LONDON: Copper prices edged lower on Thursday as fears over the spread of the Omicron coronavirus variant and slowing economic growth in China weakened the outlook for demand.
Global stock markets fell after the United States and France reported their first Omicron cases and countries around the world tightened travel restrictions.
Benchmark copper on the London Metal Exchange (LME) was down 0.3% at $9,420 a tonne in official trading and down about 4% from a week ago.
However, prices are still up about 20% this year and near a record high of $10,747.50 reached in May.
Metals have held up much better than oil, which has fallen by about 15% in the past week, said WisdomTree analyst Nitesh Shah.
“This underscores how strong demand for copper is and how likely it is to come out of this period with structural strength,” he said.
Copper hits two-week low on Omicron uncertainty and Fed comments
“As long as the market’s thinking about the medium-term growth, copper should hold up pretty well.”
RALLY: Used to transmit power, copper has been boosted by massive government stimulus and expectations of investment in infrastructure for electrification.
CHINA GROWTH: Advisers to China’s government will recommend authorities set a 2022 economic growth target of 5-5.5%, below the target of more than 6% for 2021, sources said.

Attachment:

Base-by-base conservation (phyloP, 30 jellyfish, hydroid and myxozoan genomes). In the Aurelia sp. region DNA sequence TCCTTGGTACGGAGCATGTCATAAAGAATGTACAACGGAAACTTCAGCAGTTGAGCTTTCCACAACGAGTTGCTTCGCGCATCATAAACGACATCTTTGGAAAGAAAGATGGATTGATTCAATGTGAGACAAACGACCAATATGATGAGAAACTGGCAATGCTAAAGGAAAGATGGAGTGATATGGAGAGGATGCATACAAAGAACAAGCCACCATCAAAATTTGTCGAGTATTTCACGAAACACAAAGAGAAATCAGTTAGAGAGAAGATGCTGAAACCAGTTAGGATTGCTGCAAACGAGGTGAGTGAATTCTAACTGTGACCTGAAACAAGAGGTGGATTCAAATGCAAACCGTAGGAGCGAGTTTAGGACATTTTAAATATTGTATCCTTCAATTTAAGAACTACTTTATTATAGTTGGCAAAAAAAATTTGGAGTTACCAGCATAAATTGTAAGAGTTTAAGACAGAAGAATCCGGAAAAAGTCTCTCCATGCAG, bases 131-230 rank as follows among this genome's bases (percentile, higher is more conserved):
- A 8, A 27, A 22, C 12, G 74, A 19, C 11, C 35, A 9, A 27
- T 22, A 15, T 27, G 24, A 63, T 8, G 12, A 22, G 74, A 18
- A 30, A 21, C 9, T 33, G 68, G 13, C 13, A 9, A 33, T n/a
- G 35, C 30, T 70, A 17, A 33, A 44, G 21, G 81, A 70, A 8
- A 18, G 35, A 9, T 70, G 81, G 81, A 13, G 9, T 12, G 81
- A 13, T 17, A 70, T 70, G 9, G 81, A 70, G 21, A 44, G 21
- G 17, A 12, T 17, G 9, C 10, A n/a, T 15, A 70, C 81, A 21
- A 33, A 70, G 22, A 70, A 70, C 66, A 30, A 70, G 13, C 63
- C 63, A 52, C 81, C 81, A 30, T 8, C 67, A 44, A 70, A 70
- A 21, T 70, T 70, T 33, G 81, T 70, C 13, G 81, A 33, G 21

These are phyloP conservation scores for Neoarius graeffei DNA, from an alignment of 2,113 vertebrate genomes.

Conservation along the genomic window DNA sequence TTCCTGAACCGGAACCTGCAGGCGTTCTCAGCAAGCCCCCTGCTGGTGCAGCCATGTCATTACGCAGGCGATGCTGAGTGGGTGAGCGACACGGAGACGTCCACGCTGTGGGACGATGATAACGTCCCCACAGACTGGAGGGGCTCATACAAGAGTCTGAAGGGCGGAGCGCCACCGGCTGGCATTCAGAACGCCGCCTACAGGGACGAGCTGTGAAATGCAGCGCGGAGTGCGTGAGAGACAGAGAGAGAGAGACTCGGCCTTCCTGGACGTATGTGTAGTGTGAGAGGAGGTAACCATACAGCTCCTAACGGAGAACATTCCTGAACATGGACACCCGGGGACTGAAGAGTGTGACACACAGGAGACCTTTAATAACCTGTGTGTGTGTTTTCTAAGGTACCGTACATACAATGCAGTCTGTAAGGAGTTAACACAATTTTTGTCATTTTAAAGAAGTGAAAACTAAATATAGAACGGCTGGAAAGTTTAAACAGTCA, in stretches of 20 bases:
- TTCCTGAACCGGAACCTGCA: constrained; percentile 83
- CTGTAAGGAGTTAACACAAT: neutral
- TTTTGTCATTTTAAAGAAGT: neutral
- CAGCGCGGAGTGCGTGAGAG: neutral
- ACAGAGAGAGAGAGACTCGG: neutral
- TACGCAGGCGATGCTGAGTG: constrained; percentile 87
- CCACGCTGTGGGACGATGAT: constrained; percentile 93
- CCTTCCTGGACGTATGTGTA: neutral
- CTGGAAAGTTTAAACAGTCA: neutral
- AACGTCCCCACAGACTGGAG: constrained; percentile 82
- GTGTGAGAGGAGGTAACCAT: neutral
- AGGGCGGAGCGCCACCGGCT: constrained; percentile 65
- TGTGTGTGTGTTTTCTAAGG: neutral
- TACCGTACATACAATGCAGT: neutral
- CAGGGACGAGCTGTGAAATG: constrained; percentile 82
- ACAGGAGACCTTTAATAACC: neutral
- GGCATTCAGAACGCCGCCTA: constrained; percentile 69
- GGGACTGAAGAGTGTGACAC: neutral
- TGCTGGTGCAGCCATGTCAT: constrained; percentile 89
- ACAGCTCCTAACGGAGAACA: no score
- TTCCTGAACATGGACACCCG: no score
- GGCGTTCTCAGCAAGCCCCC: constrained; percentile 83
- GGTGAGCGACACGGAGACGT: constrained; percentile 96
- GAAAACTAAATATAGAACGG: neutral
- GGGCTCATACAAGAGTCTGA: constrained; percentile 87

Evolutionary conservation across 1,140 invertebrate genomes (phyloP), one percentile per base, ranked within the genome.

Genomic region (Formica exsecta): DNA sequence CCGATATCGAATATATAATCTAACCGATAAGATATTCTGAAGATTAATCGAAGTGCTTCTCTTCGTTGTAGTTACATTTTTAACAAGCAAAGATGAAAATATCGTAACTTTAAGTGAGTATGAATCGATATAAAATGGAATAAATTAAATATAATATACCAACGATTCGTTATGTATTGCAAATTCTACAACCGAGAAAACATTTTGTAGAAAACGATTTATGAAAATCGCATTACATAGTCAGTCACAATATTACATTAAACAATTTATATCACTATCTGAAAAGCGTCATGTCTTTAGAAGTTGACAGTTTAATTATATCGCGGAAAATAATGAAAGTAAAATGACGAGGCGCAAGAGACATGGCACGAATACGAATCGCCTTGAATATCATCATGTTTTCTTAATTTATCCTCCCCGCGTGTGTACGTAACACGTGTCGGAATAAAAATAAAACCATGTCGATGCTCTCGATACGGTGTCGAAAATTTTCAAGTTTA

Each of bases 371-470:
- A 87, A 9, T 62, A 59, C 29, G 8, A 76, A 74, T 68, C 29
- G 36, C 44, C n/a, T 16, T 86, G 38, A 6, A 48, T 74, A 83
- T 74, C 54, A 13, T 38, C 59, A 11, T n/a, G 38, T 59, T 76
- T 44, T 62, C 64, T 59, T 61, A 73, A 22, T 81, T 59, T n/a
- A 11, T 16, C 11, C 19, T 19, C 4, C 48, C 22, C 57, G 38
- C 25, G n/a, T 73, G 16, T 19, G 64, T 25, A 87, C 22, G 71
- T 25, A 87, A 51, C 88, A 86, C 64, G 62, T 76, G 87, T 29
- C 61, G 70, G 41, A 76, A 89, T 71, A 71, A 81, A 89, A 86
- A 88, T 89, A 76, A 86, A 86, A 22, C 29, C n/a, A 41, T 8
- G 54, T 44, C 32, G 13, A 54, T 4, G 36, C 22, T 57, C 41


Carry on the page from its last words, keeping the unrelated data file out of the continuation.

CHINA PROPERTY: Three Chinese developers plan to sell bonds in China to raise a combined 18 billion yuan ($2.83 billion), which should ease liquidity strains on the sector.
However, analysts still expect China’s property downturn – which has weighed on metals prices – to continue into the first half of 2022.
CHILE: The world’s largest copper producer, Chile’s Codelco, expects copper prices to fall in 2022 and the market to be oversupplied until 2024.
FORECASTS: Commerzbank analysts said they expect copper prices to average $9,400 a tonne next year while Bank of America predicted copper would average $9,813.
ALUMINIUM: On-warrant aluminium inventories in LME-registered warehouses rose by 16% to 677,225 tonnes, data showed.
PRICES: Benchmark LME aluminium was down 0.9% at $2,639.50 a tonne, zinc rose 0.4% to $3,214, nickel gained 0.4% to $20,020, lead fell 0.5% to $2,289.50 and tin was down 1% at $38,700.